A quick glance at the 34 rookie names on the 2019 FLW Tour roster doesn’t seem to yield many surprises when you scroll through hometowns. Alabama, Tennessee and a few other southern states dominate the list.
But then there are a few curveballs.
One of which is Jacob Wall from Jacksonville, Ore. At 24 years old, Wall has dreamed about competing on the sport’s biggest stage – a dream which will become reality when things get rolling on Sam Rayburn Jan. 10-13.
The Pacific Northwest doesn’t instantly bring to mind bass fishing. In fact, you’re more inclined to think about chasing salmon or trout in a stream than anything. While Wall has caught his fair share of trout and salmon, it didn’t take long for him to realize that bass were his favorite.
“My dad [Steve] got me into fishing when I was really young,” says Wall. “He’d take me out as a sidekick when he went salmon fishing in Seattle where I was born. We moved to Oregon when I was five and started to trout fish and it was fun, but it just wasn’t enough. I remember watching TV and Bill Dance or Roland Martin was on and they were catching bass from cover and I thought it looked fast and furious. I felt like bass fishing was something I could get into.”
Shortly after his curiosity was piqued and he told his dad, it was game on.
“I told my dad about bass fishing and we started going to a small lake and a couple ponds near the house with a Hula Popper,” Wall recalls. “Watching bass blow up on it hooked me.
“From there, I started looking into local clubs and I was 12 when I fished my first club tournament with dad. With bass fishing I loved the fact you can do so many different things and there is so much diversity – especially compared to trout fishing. It helped keep my interest.”
Wall would continue to immerse himself in whatever competition he could with regards to bass fishing. From competing in Bassmaster Casting Kids programs where he’d finish sixth and third in the nation along with junior level events around Oregon with The Bass Federation (TBF). He’d also go on to compete at the high school level and would finish second with partner Colby Pearson in the 2012 TBF/FLW High School Fishing National Championship. All of this helped expose him to new bodies of water and broadened his knowledge of bass fishing.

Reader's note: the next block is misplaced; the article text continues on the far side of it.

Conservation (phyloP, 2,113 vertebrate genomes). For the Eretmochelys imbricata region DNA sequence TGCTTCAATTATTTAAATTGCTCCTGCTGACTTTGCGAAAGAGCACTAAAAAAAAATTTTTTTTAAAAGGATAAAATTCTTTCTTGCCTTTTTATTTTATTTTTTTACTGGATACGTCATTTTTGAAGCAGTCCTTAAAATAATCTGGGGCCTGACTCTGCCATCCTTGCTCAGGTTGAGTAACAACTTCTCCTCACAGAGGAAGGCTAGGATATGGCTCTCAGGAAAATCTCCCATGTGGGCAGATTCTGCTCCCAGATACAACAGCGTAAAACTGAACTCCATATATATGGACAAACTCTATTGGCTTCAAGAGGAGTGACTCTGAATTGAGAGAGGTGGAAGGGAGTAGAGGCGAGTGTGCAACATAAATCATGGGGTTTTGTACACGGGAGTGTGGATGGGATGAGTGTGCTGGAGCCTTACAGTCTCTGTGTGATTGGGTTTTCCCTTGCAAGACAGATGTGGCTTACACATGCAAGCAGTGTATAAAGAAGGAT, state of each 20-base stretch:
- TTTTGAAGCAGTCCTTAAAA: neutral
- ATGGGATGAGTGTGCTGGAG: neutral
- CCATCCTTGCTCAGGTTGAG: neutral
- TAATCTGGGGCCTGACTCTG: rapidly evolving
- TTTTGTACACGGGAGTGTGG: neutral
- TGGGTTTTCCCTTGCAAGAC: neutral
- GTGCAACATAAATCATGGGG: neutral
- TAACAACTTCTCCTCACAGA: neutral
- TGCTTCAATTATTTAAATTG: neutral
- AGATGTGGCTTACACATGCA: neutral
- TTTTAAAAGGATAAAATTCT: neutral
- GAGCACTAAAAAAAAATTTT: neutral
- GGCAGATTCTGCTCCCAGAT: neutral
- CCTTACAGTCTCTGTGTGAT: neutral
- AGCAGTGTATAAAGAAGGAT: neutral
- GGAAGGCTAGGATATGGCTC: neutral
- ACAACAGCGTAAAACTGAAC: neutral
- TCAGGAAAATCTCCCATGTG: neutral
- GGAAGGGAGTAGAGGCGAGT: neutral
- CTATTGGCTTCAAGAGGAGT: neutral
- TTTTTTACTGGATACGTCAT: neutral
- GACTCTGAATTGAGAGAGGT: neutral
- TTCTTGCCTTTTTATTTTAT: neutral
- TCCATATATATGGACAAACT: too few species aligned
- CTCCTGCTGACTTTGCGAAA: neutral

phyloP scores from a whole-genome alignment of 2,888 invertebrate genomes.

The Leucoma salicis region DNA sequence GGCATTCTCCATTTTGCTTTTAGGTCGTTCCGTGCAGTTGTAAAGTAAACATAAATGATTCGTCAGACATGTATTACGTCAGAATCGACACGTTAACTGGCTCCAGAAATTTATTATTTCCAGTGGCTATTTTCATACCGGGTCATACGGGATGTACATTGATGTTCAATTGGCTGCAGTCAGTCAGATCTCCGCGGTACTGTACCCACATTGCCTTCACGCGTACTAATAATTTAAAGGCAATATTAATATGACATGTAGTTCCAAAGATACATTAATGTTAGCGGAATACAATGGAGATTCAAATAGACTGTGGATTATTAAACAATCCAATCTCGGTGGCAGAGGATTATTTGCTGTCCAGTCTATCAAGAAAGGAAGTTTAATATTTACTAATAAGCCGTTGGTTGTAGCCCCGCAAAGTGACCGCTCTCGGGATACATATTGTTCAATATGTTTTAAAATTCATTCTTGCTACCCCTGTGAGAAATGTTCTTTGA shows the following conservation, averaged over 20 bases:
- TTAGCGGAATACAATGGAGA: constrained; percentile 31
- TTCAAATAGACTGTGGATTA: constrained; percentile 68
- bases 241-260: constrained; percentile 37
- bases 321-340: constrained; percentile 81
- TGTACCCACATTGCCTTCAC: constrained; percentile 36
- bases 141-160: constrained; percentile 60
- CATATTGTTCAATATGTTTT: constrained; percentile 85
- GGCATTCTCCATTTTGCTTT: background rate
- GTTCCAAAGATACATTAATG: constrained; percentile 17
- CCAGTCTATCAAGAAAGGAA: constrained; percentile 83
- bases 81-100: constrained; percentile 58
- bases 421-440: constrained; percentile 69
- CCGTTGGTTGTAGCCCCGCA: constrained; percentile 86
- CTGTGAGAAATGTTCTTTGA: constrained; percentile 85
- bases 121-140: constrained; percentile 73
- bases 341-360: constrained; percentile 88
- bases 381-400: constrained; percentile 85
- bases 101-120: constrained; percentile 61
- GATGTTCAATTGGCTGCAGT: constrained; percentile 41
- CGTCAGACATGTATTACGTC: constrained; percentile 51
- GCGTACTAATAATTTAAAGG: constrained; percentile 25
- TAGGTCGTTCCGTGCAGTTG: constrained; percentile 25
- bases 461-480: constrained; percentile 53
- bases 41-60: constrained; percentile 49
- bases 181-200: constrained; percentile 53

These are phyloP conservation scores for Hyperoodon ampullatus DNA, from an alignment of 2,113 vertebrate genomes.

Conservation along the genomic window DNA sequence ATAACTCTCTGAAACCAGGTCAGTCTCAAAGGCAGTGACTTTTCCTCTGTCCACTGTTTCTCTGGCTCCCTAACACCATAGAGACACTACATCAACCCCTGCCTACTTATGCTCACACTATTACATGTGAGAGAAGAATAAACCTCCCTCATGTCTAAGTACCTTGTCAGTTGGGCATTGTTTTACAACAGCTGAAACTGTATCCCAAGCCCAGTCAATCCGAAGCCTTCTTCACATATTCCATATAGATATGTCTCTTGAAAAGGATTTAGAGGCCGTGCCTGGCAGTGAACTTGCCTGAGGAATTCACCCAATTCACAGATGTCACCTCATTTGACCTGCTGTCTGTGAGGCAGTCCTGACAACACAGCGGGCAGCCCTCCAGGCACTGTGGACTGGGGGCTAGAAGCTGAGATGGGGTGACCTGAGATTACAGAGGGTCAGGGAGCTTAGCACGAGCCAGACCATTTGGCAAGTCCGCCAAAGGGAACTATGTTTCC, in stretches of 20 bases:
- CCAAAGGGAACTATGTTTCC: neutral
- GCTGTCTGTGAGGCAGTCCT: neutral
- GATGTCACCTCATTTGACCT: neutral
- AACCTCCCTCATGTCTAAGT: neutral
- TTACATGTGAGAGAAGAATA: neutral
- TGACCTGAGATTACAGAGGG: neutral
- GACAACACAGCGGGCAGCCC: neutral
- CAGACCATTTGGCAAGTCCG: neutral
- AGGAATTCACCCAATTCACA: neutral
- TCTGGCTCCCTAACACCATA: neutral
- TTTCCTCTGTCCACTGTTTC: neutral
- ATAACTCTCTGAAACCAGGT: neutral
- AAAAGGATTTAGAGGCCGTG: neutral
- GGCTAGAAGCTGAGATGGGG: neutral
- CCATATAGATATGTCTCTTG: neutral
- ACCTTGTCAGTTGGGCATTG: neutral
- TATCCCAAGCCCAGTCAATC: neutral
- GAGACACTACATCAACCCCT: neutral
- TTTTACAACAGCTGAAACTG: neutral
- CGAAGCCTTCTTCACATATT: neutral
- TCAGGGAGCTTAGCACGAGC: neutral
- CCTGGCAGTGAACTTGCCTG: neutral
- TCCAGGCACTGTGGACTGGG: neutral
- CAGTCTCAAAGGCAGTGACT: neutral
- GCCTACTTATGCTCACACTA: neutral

Naturally, Wall kept his passion for competitive bass fishing alive in college where he attended the University of Oregon. There, he got a degree in Product Design and Fine Art and stayed red-hot throughout his four years. Fishing with a variety of partners, Wall made the Bassmaster College Series National Championship all four years and qualified multiple times for the YETI FLW College Fishing National Championship (which he only traveled to once).
“Ever since college my goal was to try and make the Tour and compete at the highest level,” Wall says. “I wanted to go pro seriously since I was 20 years old. I’m glad I stuck it out through college and got my degree instead of trying to force a professional career too soon.”
This past year, Wall completed his first year as a pro in the Costa FLW Series Western Division. It was another step forward in his young career, and one he welcomed with open arms.
The first event of the year was on Lake Havasu – which he had fished one other time – and he finished just outside the top 10 in 12th.
“I fished Havasu one other day before the Costa and it was for an FLW College Fishing event,” he says. “I flew down there the day before the tournament and hopped in a boat I didn’t know anything about and wound up finding a spot in a marina where we felt comfortable and wound up winning the event even though we only caught three bass.
“So, I was more than pleased with my finish at the Costa. I was stoked to finish that high. I came into a body of water I didn’t know much about and figured something out.”
From there it was on to Clear Lake where he’d lose some momentum by finishing 50th.
“Clear Lake was more of a slugfest and I don’t do well in those events. I typically shine in events where the fishing is tough because that’s how Oregon can be.”
The final event of the Western Division season went down on the California Delta. It was not only a chance for Wall to get a little redemption from the Clear Lake event, but it was also his last opportunity to punch his ticket to the Costa FLW Series Championship later in the fall.
Like Clear Lake, the Delta can be an intimidating place to fish with the number of hard-to-beat locals that show up for the event. Not to mention that it is a tidal fishery, which adds a whole new element to fishing – and also something Wall isn’t too familiar with. Still, Wall came ready to play and pieced it together.